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Do you have uncertainty fatigue?

How are you faring? Do you find yourself easily getting upset, frustrated and angry? Are you tired and feeling glum? Or are you focusing on what you can control and in a good routine?

Of course, we do not come to this Covid situation as equals: it is so much more challenging for some than others. Last night I spoke to my dear friend in Bali. Her mother had commented that Bali is now like it was in 1965. The hotels are deserted and their swimming pools are green, there is no work and the focus for everyone is simply the next bowl of rice – not nutrition, but just rice in the stomach.

Here in Australia, we are entering into uncertainty fatigue with further lockdowns affecting much of the country. We don’t know what is happening. When will it end? Will it end? Will it be bad? There are lots of questions we don’t know the answers to. And on top of that, for many there is the mentally taxing situation of working from home, with little social contact.

Researchers at the Business School at Sydney University looked at how such indirect threats affect us. When there is a direct threat, it is clear what is needed but with uncertainty it is different and the brain does not like it!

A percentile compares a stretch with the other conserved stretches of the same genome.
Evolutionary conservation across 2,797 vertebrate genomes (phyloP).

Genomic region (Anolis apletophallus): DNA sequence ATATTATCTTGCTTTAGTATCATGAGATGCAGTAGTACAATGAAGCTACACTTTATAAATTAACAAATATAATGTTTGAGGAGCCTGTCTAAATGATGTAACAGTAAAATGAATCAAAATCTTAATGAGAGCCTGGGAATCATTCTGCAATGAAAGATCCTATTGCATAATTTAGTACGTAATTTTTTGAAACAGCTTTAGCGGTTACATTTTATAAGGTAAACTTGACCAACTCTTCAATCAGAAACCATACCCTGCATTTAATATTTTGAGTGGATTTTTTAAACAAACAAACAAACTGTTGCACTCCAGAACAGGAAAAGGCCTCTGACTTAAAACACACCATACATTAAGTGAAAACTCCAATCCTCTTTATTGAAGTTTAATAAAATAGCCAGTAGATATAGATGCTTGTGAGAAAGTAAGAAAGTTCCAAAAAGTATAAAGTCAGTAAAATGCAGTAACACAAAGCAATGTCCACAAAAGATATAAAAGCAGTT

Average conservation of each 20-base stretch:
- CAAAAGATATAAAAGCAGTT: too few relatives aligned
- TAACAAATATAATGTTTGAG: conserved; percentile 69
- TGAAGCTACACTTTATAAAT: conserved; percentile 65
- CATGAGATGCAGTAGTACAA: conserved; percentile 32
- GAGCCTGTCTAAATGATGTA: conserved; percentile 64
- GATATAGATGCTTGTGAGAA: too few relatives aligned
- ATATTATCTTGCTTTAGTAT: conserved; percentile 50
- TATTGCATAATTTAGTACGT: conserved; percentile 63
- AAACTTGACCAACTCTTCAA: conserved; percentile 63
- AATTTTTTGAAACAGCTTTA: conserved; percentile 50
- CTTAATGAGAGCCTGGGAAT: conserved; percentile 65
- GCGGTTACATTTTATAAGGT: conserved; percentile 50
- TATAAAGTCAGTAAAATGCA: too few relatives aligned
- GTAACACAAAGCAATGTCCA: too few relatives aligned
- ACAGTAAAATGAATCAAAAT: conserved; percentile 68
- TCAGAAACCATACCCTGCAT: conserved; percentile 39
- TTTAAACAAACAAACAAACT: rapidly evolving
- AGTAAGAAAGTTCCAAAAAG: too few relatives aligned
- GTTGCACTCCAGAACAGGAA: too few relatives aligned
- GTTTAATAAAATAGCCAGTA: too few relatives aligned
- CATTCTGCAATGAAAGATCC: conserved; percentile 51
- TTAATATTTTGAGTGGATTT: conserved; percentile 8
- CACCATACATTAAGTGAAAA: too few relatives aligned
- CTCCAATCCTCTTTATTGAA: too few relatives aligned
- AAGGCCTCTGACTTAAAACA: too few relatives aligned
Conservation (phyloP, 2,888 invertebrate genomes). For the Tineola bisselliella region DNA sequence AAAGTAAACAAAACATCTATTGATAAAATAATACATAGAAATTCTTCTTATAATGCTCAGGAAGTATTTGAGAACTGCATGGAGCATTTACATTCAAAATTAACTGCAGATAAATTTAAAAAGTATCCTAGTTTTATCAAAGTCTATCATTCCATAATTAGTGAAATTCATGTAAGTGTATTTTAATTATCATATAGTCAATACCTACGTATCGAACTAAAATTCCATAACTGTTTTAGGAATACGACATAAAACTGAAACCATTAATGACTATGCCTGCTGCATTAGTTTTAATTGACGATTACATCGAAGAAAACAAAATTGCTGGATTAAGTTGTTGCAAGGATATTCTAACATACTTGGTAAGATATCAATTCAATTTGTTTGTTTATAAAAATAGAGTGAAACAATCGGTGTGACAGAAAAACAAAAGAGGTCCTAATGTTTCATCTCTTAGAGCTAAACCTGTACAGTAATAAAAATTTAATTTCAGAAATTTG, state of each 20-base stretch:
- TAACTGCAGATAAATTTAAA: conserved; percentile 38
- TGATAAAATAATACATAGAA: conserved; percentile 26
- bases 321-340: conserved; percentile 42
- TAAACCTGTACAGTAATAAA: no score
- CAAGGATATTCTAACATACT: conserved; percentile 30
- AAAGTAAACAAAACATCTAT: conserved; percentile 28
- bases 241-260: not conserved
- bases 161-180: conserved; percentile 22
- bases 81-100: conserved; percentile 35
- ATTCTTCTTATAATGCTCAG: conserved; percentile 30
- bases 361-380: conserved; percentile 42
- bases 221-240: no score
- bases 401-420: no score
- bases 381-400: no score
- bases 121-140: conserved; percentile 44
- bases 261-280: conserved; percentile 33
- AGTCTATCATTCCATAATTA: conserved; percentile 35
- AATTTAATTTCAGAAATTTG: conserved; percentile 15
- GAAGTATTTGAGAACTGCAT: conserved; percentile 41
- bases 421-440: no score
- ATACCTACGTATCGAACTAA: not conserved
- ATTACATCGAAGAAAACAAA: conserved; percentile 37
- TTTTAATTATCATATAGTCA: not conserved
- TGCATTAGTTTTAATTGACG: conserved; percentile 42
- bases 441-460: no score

It is unsettling, overwhelming and exhausting. This is largely because the brain is a predicting machine. The ability to predict is based on input from our past experience. It is reassuring for us to be able to predict the future. On the other hand the brain is wired to find uncertainty aversive, unsettling. Neurological wiring tells us that it triggers fear and worry.

We have come out of bushfires and a long first run with Covid, only to find ourselves now back in lockdown. But we have also come from a place where extremely high demands were put on us in terms of the pace at which we work and our productivity. Traditional ways of working have been shown to be unsustainable and undesirable for many people. For decades we have prioritised being effective and efficient in achieving outcomes but now our focus has to shift. It has to shift to how we are travelling.

The other day I was doing a training session with a group and on checking in, a few of them said that really they did not have time for this. They had a million emails to deal with. We did a little exercise that you might like to try. Close the eyes and repeat: “I am busy” over and over. Notice how it feels in the body. Now repeat: “I am at ease”. At the end of this, allow the outbreath to be longer than the inbreath. Notice how it feels in the body now.

No change to the emails, right? But how you feel has changed. And this is what we have to claim and work on right now – how we travel. We tend to think that all in the world has to be sorted in order for us to be ok but this is neither realistic nor helpful.

The French philosopher Montaigne said that he hoped to die tending his garden without any concern for whether the garden is finished or not.